What is Prayer?
Prayer is effective communication with God: effective because it involves the release of energy and because it gets something done; communication because while it makes use of words it is more than words, and because it is not a monologue but a dialogue. God not only supplies the energy which makes the entire process possible, but also is the party at th other end of the line.
Why should we pray?
Because we are told to (I Thess. 5:17)! Because human experience teaches us that prayer a source of understanding and strength, a unifying force and a means of growth. Because by it we can help others (II Cor. 1:6), and because it is a way to the healing of minds, bodies, human relationships and the inner self. In prayer the center of living is shifted from ourselves to God.
How do we know that our prayers are being heard?
A certain way of knowing that our prayers are being heard is by their results. The results of prayer include not only what God may do by way of His personalized, compassionate response, but also direct influence related to the outreach of prayer-power, and not infrequently new attitudes and understanding on the part of the one who prays. In other words, the results of prayer fall into three categories: they are ‘heard’ when God intervenes, ‘productive’ as the release of mental energy (a physically measurable phenomenon) affects situations, and ‘therapeutic’ as change occurs within ourselves. We should remember that God’s concern is never less than our own (Matt. 6:8) and that, whatever may happen, we are never beyond the reach of God’s personal love (Matt. 6:26).
Alongsiders are primarily shut-ins, handicapped, elderly or isolated persons who minister to the Church by prayer, The idea for this ministry comes from 1 Timothy 5:5 and from Hippolytus’ Apostolic Tradition, which notes that widows are “instituted for prayer”. If widows, why not widowers, elderly persons, and others cut off from the mainstream of activities by illness, handicap or isolation?
Alongsiders are those who by their praise, thanksgiving and prayer release more of the power of God. Their intercessions support and encourage others. Where prayers are offered, action results (Acts 12:11 & 12). Alongsiders, too, will benefit from their new purpose and responsibility in the parish.
The Alongsiders’ offering of praise and prayer is of infinite worth. Its results, though sometimes hidden, are eternal. The ministry of prayer is the Alongsiders’ gift to the church.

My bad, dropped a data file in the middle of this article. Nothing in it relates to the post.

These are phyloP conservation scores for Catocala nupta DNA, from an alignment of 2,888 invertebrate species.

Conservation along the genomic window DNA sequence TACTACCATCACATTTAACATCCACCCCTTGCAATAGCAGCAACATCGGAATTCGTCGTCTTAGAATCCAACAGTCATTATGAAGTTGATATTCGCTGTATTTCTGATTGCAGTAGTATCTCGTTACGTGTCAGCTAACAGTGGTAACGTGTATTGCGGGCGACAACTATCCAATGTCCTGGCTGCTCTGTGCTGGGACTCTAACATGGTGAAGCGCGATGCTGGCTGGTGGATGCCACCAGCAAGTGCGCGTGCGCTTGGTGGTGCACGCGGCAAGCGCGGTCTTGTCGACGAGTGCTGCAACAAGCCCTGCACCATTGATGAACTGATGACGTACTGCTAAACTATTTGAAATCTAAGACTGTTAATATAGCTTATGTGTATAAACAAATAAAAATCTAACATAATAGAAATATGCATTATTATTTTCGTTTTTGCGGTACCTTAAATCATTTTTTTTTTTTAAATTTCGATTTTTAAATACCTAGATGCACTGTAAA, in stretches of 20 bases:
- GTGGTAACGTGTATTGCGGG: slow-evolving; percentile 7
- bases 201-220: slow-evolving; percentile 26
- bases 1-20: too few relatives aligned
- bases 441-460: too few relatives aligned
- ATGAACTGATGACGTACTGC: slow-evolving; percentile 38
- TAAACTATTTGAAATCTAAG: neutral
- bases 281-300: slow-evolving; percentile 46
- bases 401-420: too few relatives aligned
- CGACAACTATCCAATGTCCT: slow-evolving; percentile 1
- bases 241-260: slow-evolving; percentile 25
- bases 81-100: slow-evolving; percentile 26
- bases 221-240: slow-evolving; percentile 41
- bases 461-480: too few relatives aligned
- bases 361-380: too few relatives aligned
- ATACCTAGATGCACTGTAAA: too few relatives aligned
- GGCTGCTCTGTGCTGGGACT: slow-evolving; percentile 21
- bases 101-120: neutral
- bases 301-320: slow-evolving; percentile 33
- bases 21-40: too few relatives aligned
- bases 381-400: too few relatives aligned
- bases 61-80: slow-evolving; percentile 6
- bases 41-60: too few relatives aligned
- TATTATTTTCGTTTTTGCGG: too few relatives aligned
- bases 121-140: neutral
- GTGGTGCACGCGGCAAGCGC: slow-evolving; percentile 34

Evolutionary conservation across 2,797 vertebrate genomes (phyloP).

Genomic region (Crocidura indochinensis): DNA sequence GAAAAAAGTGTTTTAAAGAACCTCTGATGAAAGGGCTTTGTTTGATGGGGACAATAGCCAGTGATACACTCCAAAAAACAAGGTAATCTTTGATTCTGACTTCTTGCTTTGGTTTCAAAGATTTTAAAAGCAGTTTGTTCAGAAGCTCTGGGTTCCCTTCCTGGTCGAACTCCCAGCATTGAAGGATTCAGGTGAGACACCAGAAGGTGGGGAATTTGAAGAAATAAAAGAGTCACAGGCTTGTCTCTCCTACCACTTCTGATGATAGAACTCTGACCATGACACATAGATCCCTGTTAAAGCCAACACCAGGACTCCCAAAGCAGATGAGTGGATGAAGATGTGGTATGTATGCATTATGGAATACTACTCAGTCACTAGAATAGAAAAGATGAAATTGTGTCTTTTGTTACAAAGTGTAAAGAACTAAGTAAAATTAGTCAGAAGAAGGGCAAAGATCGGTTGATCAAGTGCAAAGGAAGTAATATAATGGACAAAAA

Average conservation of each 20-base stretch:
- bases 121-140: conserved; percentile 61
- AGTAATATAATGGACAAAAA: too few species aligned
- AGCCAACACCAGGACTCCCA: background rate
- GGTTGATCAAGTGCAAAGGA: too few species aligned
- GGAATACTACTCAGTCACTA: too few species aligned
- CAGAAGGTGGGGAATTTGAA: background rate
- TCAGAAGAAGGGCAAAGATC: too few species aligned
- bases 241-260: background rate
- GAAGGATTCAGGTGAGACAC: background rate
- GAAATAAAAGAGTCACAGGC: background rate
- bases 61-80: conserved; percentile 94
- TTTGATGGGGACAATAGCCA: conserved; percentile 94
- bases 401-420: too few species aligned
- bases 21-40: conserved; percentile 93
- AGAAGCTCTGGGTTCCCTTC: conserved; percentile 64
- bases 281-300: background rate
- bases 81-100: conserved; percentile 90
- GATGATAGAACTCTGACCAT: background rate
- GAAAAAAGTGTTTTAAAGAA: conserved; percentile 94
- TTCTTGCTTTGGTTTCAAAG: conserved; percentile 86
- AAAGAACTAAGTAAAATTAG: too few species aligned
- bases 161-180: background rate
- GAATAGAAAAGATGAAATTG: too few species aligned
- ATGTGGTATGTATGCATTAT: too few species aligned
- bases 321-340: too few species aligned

Powerhouse of Prayer
The Powerhouse of Prayer is a way to teach people about ten aspects of prayer and to show them how to do it. A workbook is furnished to participants in advance of the workshop. The workbook contains the teaching and participants are asked to read it before attending the workshop. The workshop itself is devoted to putting the ten aspects of prayer into practice. The workshop is easy to lead because the leader is simply guiding the participants through prayer exercises.
The types of prayer covered are: personal prayer, Bible study, group prayer, prayer vigil, resources for personal growth, healing prayer, inner healing, spiritual direction, journaling, creative prayer planning. The (Power) House Leaders Guide shows you step-by-step, how to lead these workshops and how to encourage their use in your diocese.
Nan Henderson Memorial Plan
Some years ago, the Executive Committee set up the Nan Henderson Memorial program to encourage and support new deacons and priests in their prayer life by providing them with a resource package on prayer. Nan was a long time member of the Canadian AFP Executive Committee and did a great deal of work for the Canadian AFP over the years.
Diocesan Representatives are asked and encouraged to be aware of ordinations which are taking place in their Diocese and present each ordinand with a package sometime during the ordination period (i.e. during the photos at the end of the service or at the reception following the service).
The program provides an excellent way of spreading the word about the AFP to new clergy and encouraging them in their prayer life. It is for example, very gratifying to hear such things as that a certain new deacon gave a very good sermon on prayer to his new parish only a couple of months after being ordained.
In our busy, frantic, modem lives there is often no time to stop and be quiet for more than a few minutes together. Prayers are said quickly (if at all) before we rush out to the office, and at night we fall into bed too tired to think. A quiet day is an effort to give people a little window of scheduled time to pray, to be still, and to listen to God.